Why the court accounts for all sources of income in child support plans.
In calculating child support or awarding alimony, the court starts off by determining each parties’ income. For child support guidelines, your income is placed into a child support calculator to determine the amount of child support you will pay. (Alimony is a lot more suggestive and there are currently no alimony calculators, even though there has been a push in the Florida Legislature to change that and make alimony a calculation.) It is fairly easy to determine income if you are a salaried employee and you do not receive any bonuses or other extra compensation. A simple w-2 or pay check should be proof enough of your income.
However, many employees receive bonuses. Sometimes these bonuses will be paid one time a year. Other times they’re paid quarterly or even monthly. Will your bonus be included in income? The general answer is yes. A recent second district court of appeals case dealt with this issue and found that bonuses must be included in your income. In Edge v. Edge, the trial court used the amount of gross income that the Former Husband reported on his financial affidavit, even though he testified that he had since gotten a raise. The Former Husband also stated that he had been receiving a bonus of $7000 to $9000 every year since 2009. The court noted these bonuses, concluding that they were not guaranteed because they were given at his employer’s discretion. But, according to the appellate court, under these circumstances the trial court should have included the bonuses as part of the Former Husband’s income.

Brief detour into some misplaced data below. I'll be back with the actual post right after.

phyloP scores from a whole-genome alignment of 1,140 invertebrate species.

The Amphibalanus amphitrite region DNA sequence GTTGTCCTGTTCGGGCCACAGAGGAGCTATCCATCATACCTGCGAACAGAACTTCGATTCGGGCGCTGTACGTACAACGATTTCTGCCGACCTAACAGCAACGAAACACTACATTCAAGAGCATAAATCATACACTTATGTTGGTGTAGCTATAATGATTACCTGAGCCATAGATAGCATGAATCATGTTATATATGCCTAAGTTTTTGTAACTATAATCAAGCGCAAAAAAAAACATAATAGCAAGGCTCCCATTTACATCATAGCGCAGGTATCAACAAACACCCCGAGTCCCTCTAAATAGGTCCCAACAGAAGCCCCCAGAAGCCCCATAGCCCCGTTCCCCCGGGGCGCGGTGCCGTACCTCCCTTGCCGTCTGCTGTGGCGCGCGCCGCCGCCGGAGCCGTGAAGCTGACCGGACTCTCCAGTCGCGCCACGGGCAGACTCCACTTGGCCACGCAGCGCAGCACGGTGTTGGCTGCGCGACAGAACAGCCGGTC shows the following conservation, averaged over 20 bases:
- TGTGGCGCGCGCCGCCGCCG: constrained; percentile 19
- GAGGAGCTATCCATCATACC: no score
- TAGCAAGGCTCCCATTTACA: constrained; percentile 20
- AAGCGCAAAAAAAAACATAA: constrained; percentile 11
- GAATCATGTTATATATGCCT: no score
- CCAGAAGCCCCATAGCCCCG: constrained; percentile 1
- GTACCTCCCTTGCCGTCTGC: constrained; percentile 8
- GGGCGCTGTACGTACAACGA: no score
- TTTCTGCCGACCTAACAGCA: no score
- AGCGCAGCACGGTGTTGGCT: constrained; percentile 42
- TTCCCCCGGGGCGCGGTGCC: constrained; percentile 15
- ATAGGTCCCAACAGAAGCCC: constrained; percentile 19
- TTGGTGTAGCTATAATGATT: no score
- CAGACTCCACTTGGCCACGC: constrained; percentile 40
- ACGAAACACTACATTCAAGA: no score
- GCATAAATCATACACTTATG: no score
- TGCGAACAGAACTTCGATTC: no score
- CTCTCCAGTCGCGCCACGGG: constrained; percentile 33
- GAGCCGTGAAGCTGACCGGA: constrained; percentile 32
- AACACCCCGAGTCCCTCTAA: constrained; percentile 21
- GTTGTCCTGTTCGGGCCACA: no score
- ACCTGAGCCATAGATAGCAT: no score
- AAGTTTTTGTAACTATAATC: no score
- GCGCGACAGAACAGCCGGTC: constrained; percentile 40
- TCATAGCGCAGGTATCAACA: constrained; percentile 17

The appellate court went on to say that “when a trial court calculates income for the purpose of awarding child support or alimony, it may not exclude from consideration bonuses that are regular and continuous.” The appellate court considered the Former Husband’s annual bonuses to be “regular and continuous”.
It is worth noting that the Florida Statute that sets forth how to calculate child support guidelines also directs the court to include the following as income in the calculation: bonuses, commissions, allowances, overtime, tips, and other similar payments. The statute doesn’t even bother to state that the bonuses must be “regular and continuous”. It has been my experience that, especially in Department of Revenue child support cases, the court can and will include a one-time bonus in your income, even if you never receive that bonus again.
If you have any questions related to child support, or require legal assistance in other areas of Family Law, you may always contact Damien McKinney of The McKinney Law Group to discuss your case further. He can be reached by phone at 813-428-3400 or by e-mail at firstname.lastname@example.org.